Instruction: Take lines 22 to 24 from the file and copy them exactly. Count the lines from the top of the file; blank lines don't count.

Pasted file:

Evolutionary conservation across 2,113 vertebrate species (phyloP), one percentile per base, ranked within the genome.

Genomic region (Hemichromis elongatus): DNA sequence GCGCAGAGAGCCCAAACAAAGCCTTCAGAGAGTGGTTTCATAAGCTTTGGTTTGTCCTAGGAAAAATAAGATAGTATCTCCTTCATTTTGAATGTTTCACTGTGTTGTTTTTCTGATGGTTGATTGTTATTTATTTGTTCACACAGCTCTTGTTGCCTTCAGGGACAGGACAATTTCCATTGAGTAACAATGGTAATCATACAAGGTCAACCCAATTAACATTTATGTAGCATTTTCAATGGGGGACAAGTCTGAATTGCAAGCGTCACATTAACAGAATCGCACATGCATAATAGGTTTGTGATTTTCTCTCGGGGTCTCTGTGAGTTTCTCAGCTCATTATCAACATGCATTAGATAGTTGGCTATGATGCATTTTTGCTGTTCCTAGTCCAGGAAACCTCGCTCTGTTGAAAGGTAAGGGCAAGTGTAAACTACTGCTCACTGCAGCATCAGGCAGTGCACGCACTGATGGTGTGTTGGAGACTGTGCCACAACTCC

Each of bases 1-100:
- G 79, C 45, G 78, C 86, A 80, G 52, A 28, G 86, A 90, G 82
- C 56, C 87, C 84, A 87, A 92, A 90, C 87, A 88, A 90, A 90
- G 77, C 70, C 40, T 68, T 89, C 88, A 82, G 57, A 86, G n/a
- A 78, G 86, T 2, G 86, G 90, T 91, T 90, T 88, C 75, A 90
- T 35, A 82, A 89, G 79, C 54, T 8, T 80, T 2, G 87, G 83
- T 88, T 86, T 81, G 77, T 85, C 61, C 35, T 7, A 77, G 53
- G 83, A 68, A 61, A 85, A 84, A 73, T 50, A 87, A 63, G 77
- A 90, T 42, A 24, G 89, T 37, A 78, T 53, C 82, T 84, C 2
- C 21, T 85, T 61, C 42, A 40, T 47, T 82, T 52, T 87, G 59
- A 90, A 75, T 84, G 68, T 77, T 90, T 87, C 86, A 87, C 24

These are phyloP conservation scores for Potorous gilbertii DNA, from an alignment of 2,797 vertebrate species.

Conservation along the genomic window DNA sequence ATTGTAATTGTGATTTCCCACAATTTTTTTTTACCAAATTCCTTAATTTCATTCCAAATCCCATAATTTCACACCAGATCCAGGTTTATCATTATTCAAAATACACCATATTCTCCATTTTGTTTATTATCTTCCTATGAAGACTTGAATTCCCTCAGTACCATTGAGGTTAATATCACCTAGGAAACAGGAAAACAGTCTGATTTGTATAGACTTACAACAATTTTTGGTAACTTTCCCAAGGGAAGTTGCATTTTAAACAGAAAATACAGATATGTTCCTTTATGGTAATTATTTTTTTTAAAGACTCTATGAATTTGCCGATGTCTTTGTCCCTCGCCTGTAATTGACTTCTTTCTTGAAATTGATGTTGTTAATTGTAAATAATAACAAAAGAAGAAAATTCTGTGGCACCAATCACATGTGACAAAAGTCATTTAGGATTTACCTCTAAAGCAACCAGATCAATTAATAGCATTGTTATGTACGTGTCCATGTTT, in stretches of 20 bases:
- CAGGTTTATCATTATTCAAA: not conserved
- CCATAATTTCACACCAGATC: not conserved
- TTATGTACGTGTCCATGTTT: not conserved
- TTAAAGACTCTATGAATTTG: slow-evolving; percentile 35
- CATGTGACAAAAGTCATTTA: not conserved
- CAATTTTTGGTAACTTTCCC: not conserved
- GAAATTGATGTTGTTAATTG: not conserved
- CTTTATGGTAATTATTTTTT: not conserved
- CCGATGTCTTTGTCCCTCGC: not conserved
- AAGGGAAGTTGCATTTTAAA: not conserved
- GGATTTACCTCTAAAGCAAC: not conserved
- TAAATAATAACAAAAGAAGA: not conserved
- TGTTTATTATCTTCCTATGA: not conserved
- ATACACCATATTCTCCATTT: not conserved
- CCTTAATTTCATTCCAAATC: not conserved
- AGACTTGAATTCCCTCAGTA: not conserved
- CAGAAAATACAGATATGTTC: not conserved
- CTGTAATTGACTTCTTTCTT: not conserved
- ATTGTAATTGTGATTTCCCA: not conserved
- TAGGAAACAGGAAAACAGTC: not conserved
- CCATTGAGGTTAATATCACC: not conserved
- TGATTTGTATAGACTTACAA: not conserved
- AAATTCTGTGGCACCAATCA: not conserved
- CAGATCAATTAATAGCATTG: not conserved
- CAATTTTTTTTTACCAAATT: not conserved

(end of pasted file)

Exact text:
- GAAATTGATGTTGTTAATTG: not conserved
- CTTTATGGTAATTATTTTTT: not conserved
- CCGATGTCTTTGTCCCTCGC: not conserved